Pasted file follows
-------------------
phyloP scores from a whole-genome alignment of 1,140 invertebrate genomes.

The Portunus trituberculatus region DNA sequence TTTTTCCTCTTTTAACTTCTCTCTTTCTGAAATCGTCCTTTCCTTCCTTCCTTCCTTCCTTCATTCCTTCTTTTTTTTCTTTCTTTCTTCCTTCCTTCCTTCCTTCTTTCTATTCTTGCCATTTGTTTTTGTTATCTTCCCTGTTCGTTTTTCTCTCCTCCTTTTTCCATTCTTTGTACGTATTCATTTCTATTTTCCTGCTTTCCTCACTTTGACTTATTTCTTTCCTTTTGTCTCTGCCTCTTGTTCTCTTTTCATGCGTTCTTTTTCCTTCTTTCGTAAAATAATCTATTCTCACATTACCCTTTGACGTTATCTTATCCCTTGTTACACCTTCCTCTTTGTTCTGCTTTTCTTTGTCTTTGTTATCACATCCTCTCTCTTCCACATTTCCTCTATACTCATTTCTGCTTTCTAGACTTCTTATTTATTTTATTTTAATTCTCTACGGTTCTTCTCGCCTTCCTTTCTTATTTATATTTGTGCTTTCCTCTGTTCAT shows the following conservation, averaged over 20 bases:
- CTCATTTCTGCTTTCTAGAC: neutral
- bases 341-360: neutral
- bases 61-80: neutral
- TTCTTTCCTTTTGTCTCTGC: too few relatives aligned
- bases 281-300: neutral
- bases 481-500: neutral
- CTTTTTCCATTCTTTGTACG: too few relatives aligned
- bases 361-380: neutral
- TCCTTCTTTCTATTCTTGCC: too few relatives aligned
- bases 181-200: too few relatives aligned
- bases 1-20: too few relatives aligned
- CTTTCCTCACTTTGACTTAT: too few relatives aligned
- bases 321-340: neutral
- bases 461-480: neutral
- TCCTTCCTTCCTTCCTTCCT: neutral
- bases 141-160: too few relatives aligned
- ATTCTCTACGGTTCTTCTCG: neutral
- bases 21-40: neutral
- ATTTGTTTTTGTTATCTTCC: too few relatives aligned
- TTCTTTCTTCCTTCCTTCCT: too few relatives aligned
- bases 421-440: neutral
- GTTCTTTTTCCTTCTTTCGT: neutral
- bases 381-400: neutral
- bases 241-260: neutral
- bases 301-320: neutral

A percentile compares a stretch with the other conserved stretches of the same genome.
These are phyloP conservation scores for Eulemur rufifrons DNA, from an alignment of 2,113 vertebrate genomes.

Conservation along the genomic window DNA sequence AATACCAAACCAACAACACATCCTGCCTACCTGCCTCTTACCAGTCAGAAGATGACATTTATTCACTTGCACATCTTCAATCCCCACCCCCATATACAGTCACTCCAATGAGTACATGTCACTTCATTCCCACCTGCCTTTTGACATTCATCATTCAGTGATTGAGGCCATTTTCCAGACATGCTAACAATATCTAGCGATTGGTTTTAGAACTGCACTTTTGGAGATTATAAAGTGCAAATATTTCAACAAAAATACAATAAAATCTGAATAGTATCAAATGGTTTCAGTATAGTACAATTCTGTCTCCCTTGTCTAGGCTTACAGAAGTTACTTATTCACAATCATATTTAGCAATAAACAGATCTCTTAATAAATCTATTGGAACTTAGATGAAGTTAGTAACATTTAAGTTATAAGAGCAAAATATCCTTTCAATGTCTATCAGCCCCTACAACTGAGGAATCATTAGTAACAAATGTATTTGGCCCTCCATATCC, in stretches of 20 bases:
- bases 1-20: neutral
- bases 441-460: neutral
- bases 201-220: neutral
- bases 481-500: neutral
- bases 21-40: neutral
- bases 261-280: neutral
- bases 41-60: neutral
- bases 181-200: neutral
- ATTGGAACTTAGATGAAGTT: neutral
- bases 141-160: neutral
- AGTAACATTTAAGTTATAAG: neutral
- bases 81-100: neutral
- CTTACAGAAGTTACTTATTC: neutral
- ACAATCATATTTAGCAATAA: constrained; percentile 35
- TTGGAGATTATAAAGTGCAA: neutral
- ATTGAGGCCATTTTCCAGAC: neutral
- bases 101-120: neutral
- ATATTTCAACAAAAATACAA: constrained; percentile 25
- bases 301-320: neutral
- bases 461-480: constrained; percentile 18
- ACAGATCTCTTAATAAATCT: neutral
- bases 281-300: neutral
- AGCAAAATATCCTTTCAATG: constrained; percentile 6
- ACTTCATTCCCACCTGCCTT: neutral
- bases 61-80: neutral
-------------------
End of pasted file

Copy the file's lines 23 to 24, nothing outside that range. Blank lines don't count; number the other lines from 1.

- bases 421-440: neutral
- GTTCTTTTTCCTTCTTTCGT: neutral